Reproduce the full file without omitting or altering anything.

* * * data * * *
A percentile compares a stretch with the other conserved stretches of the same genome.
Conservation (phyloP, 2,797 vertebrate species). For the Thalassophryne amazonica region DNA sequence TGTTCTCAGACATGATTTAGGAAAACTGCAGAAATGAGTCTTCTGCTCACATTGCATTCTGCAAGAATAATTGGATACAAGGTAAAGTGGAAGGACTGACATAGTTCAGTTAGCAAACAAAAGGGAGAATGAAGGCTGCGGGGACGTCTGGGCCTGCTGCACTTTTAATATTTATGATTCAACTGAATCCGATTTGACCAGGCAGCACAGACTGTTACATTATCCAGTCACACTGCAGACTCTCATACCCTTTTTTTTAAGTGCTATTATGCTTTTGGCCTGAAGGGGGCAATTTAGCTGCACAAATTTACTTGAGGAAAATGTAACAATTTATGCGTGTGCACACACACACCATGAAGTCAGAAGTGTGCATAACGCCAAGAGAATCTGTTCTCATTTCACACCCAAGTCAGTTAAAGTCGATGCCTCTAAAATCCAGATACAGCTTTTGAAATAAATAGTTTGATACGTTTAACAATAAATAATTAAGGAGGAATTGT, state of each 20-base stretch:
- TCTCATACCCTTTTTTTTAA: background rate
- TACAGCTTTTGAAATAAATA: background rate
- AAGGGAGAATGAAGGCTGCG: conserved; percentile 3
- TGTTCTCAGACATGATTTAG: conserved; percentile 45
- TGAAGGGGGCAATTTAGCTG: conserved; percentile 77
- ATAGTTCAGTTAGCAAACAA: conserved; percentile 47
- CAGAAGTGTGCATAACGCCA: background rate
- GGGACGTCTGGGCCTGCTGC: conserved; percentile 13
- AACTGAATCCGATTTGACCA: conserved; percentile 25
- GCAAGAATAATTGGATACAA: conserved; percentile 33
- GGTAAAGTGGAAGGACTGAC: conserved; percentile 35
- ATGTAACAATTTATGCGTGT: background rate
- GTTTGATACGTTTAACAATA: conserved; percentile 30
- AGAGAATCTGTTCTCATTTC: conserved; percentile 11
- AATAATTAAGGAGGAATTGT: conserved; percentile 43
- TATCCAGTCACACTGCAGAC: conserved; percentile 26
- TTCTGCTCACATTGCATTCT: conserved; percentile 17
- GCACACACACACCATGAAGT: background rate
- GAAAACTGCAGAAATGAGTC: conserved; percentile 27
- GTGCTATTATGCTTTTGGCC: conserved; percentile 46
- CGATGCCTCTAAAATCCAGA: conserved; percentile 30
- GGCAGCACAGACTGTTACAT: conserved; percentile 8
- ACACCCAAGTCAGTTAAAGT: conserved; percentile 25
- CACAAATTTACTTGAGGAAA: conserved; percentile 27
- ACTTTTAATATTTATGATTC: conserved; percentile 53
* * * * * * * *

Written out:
A percentile compares a stretch with the other conserved stretches of the same genome.
Conservation (phyloP, 2,797 vertebrate species). For the Thalassophryne amazonica region DNA sequence TGTTCTCAGACATGATTTAGGAAAACTGCAGAAATGAGTCTTCTGCTCACATTGCATTCTGCAAGAATAATTGGATACAAGGTAAAGTGGAAGGACTGACATAGTTCAGTTAGCAAACAAAAGGGAGAATGAAGGCTGCGGGGACGTCTGGGCCTGCTGCACTTTTAATATTTATGATTCAACTGAATCCGATTTGACCAGGCAGCACAGACTGTTACATTATCCAGTCACACTGCAGACTCTCATACCCTTTTTTTTAAGTGCTATTATGCTTTTGGCCTGAAGGGGGCAATTTAGCTGCACAAATTTACTTGAGGAAAATGTAACAATTTATGCGTGTGCACACACACACCATGAAGTCAGAAGTGTGCATAACGCCAAGAGAATCTGTTCTCATTTCACACCCAAGTCAGTTAAAGTCGATGCCTCTAAAATCCAGATACAGCTTTTGAAATAAATAGTTTGATACGTTTAACAATAAATAATTAAGGAGGAATTGT, state of each 20-base stretch:
- TCTCATACCCTTTTTTTTAA: background rate
- TACAGCTTTTGAAATAAATA: background rate
- AAGGGAGAATGAAGGCTGCG: conserved; percentile 3
- TGTTCTCAGACATGATTTAG: conserved; percentile 45
- TGAAGGGGGCAATTTAGCTG: conserved; percentile 77
- ATAGTTCAGTTAGCAAACAA: conserved; percentile 47
- CAGAAGTGTGCATAACGCCA: background rate
- GGGACGTCTGGGCCTGCTGC: conserved; percentile 13
- AACTGAATCCGATTTGACCA: conserved; percentile 25
- GCAAGAATAATTGGATACAA: conserved; percentile 33
- GGTAAAGTGGAAGGACTGAC: conserved; percentile 35
- ATGTAACAATTTATGCGTGT: background rate
- GTTTGATACGTTTAACAATA: conserved; percentile 30
- AGAGAATCTGTTCTCATTTC: conserved; percentile 11
- AATAATTAAGGAGGAATTGT: conserved; percentile 43
- TATCCAGTCACACTGCAGAC: conserved; percentile 26
- TTCTGCTCACATTGCATTCT: conserved; percentile 17
- GCACACACACACCATGAAGT: background rate
- GAAAACTGCAGAAATGAGTC: conserved; percentile 27
- GTGCTATTATGCTTTTGGCC: conserved; percentile 46
- CGATGCCTCTAAAATCCAGA: conserved; percentile 30
- GGCAGCACAGACTGTTACAT: conserved; percentile 8
- ACACCCAAGTCAGTTAAAGT: conserved; percentile 25
- CACAAATTTACTTGAGGAAA: conserved; percentile 27
- ACTTTTAATATTTATGATTC: conserved; percentile 53